Nothing upon the grasshopper’s back more
than the resentment of ants, their taxes
ever squeezing out empathy for others
who earned their pensions the old fashioned way
chewing leaves all summer while the scouts crept
slowly back to the city, laboring
like scarabs under their burdens of dung,
all for the drones and the queen’s monopoly
on breeding and leisure. It’s not enough
to suffer such a dull career, you must
blame those who have the freedom of the fields
as if they were the ones who made you ants,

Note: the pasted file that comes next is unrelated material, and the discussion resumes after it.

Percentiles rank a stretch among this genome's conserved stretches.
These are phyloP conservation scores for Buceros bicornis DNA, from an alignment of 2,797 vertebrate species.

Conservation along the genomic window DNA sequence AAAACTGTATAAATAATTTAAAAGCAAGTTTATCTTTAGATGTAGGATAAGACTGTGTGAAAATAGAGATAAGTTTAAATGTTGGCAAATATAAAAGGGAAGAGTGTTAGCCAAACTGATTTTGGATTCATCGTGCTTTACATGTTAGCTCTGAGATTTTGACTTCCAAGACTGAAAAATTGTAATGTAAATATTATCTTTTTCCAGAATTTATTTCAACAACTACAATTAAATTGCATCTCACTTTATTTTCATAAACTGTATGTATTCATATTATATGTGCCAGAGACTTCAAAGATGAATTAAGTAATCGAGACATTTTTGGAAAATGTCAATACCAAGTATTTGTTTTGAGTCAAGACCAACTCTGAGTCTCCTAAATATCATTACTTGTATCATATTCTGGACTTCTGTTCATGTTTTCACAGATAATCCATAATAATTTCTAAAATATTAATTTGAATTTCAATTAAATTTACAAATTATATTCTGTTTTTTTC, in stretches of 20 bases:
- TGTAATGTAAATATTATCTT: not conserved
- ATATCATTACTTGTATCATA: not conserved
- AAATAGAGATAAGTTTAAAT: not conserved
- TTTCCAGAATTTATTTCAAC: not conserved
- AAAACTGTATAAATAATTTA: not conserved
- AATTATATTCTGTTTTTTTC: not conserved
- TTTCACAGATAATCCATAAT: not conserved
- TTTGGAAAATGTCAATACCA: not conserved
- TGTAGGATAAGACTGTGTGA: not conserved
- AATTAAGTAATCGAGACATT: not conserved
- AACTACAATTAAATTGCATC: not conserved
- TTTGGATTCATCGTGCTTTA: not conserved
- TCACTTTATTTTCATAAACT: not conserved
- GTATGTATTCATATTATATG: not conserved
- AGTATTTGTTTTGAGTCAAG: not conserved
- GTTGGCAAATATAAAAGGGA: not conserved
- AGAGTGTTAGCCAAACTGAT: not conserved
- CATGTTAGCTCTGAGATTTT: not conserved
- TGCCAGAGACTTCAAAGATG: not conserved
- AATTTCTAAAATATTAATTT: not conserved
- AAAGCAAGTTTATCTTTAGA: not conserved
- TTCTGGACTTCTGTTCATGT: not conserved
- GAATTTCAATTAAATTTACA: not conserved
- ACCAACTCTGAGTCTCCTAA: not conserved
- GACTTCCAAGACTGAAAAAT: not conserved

and the queen were some wise benefactress
giving you a job and proxy future.
You have no future, and no options now
if you believe you really need a queen.
M. A. Schaffner has had poems published in Shenandoah, Prairie Schooner, Agni, Poetry Ireland, Poetry Wales, and elsewhere. Other writings include the poetry collection The Good Opinion of Squirrels, and the novel War Boys. Schaffner spends most days in Arlington, Virginia or the 19th century.
Copyright © 2016 by M. A. Schaffner
A delightful fascination on ambiguous borders of life and in nature.